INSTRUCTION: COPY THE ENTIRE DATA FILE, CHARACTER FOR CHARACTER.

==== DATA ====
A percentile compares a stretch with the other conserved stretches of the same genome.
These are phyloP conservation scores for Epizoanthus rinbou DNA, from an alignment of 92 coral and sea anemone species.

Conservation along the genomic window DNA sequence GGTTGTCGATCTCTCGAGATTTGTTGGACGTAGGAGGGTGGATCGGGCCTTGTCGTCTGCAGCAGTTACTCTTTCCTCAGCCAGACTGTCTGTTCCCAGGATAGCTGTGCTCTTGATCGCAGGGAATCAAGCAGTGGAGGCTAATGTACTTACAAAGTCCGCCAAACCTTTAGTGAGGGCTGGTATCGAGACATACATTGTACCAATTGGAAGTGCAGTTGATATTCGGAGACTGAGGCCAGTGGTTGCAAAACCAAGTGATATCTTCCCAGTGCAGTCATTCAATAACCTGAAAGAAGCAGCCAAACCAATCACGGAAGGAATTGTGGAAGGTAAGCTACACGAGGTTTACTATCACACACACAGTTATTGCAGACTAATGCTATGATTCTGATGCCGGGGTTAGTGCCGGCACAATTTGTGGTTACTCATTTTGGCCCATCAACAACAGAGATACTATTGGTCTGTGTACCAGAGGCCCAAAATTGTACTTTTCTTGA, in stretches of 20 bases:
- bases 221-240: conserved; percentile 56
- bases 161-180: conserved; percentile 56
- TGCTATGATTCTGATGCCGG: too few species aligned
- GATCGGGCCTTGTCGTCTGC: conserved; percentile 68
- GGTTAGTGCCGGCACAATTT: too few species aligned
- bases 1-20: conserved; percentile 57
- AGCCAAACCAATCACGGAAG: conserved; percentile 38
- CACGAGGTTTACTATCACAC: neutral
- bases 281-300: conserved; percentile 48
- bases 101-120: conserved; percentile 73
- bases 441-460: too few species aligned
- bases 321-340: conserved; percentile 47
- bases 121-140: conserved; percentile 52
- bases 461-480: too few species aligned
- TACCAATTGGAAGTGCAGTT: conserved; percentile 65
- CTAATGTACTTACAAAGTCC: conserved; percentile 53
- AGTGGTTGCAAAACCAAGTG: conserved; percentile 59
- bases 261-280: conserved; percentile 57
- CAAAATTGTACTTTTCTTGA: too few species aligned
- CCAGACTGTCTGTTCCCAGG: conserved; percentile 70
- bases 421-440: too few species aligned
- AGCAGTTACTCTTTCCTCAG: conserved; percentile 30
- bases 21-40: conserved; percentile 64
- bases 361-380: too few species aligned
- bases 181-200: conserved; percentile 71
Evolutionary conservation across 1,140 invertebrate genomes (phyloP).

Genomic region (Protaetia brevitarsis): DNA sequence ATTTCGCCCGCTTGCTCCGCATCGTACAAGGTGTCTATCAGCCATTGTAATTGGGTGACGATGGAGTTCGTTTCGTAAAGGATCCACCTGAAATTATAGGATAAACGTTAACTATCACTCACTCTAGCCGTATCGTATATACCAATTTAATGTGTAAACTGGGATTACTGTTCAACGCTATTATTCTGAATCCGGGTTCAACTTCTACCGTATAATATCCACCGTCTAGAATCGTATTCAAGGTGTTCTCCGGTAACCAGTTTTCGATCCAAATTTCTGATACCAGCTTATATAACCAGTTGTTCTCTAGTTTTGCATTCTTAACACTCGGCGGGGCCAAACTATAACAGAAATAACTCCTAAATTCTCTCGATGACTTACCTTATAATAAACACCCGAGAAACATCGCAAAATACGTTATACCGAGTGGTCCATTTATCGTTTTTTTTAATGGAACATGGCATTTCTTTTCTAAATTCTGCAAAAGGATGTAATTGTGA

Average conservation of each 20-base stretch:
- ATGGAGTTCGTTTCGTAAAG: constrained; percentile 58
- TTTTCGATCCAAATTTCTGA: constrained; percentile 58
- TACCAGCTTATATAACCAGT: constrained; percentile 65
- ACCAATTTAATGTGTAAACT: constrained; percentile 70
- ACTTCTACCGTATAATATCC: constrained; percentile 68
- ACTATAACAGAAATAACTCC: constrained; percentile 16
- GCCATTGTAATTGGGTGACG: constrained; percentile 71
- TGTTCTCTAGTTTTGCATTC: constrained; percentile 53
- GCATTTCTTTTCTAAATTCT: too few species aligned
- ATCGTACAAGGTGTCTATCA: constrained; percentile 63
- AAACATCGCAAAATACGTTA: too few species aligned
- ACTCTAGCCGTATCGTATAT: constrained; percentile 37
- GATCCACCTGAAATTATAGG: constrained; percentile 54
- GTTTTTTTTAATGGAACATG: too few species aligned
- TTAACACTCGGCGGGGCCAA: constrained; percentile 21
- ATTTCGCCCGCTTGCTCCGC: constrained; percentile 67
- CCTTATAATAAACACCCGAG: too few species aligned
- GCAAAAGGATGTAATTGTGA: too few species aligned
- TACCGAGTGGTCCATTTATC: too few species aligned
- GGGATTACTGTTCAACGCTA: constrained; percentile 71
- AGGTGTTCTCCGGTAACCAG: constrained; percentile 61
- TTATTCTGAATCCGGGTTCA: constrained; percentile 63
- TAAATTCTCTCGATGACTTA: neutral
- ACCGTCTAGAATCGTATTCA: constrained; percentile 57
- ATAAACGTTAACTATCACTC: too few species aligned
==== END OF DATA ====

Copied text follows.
A percentile compares a stretch with the other conserved stretches of the same genome.
These are phyloP conservation scores for Epizoanthus rinbou DNA, from an alignment of 92 coral and sea anemone species.

Conservation along the genomic window DNA sequence GGTTGTCGATCTCTCGAGATTTGTTGGACGTAGGAGGGTGGATCGGGCCTTGTCGTCTGCAGCAGTTACTCTTTCCTCAGCCAGACTGTCTGTTCCCAGGATAGCTGTGCTCTTGATCGCAGGGAATCAAGCAGTGGAGGCTAATGTACTTACAAAGTCCGCCAAACCTTTAGTGAGGGCTGGTATCGAGACATACATTGTACCAATTGGAAGTGCAGTTGATATTCGGAGACTGAGGCCAGTGGTTGCAAAACCAAGTGATATCTTCCCAGTGCAGTCATTCAATAACCTGAAAGAAGCAGCCAAACCAATCACGGAAGGAATTGTGGAAGGTAAGCTACACGAGGTTTACTATCACACACACAGTTATTGCAGACTAATGCTATGATTCTGATGCCGGGGTTAGTGCCGGCACAATTTGTGGTTACTCATTTTGGCCCATCAACAACAGAGATACTATTGGTCTGTGTACCAGAGGCCCAAAATTGTACTTTTCTTGA, in stretches of 20 bases:
- bases 221-240: conserved; percentile 56
- bases 161-180: conserved; percentile 56
- TGCTATGATTCTGATGCCGG: too few species aligned
- GATCGGGCCTTGTCGTCTGC: conserved; percentile 68
- GGTTAGTGCCGGCACAATTT: too few species aligned
- bases 1-20: conserved; percentile 57
- AGCCAAACCAATCACGGAAG: conserved; percentile 38
- CACGAGGTTTACTATCACAC: neutral
- bases 281-300: conserved; percentile 48
- bases 101-120: conserved; percentile 73
- bases 441-460: too few species aligned
- bases 321-340: conserved; percentile 47
- bases 121-140: conserved; percentile 52
- bases 461-480: too few species aligned
- TACCAATTGGAAGTGCAGTT: conserved; percentile 65
- CTAATGTACTTACAAAGTCC: conserved; percentile 53
- AGTGGTTGCAAAACCAAGTG: conserved; percentile 59
- bases 261-280: conserved; percentile 57
- CAAAATTGTACTTTTCTTGA: too few species aligned
- CCAGACTGTCTGTTCCCAGG: conserved; percentile 70
- bases 421-440: too few species aligned
- AGCAGTTACTCTTTCCTCAG: conserved; percentile 30
- bases 21-40: conserved; percentile 64
- bases 361-380: too few species aligned
- bases 181-200: conserved; percentile 71
Evolutionary conservation across 1,140 invertebrate genomes (phyloP).

Genomic region (Protaetia brevitarsis): DNA sequence ATTTCGCCCGCTTGCTCCGCATCGTACAAGGTGTCTATCAGCCATTGTAATTGGGTGACGATGGAGTTCGTTTCGTAAAGGATCCACCTGAAATTATAGGATAAACGTTAACTATCACTCACTCTAGCCGTATCGTATATACCAATTTAATGTGTAAACTGGGATTACTGTTCAACGCTATTATTCTGAATCCGGGTTCAACTTCTACCGTATAATATCCACCGTCTAGAATCGTATTCAAGGTGTTCTCCGGTAACCAGTTTTCGATCCAAATTTCTGATACCAGCTTATATAACCAGTTGTTCTCTAGTTTTGCATTCTTAACACTCGGCGGGGCCAAACTATAACAGAAATAACTCCTAAATTCTCTCGATGACTTACCTTATAATAAACACCCGAGAAACATCGCAAAATACGTTATACCGAGTGGTCCATTTATCGTTTTTTTTAATGGAACATGGCATTTCTTTTCTAAATTCTGCAAAAGGATGTAATTGTGA

Average conservation of each 20-base stretch:
- ATGGAGTTCGTTTCGTAAAG: constrained; percentile 58
- TTTTCGATCCAAATTTCTGA: constrained; percentile 58
- TACCAGCTTATATAACCAGT: constrained; percentile 65
- ACCAATTTAATGTGTAAACT: constrained; percentile 70
- ACTTCTACCGTATAATATCC: constrained; percentile 68
- ACTATAACAGAAATAACTCC: constrained; percentile 16
- GCCATTGTAATTGGGTGACG: constrained; percentile 71
- TGTTCTCTAGTTTTGCATTC: constrained; percentile 53
- GCATTTCTTTTCTAAATTCT: too few species aligned
- ATCGTACAAGGTGTCTATCA: constrained; percentile 63
- AAACATCGCAAAATACGTTA: too few species aligned
- ACTCTAGCCGTATCGTATAT: constrained; percentile 37
- GATCCACCTGAAATTATAGG: constrained; percentile 54
- GTTTTTTTTAATGGAACATG: too few species aligned
- TTAACACTCGGCGGGGCCAA: constrained; percentile 21
- ATTTCGCCCGCTTGCTCCGC: constrained; percentile 67
- CCTTATAATAAACACCCGAG: too few species aligned
- GCAAAAGGATGTAATTGTGA: too few species aligned
- TACCGAGTGGTCCATTTATC: too few species aligned
- GGGATTACTGTTCAACGCTA: constrained; percentile 71
- AGGTGTTCTCCGGTAACCAG: constrained; percentile 61
- TTATTCTGAATCCGGGTTCA: constrained; percentile 63
- TAAATTCTCTCGATGACTTA: neutral
- ACCGTCTAGAATCGTATTCA: constrained; percentile 57
- ATAAACGTTAACTATCACTC: too few species aligned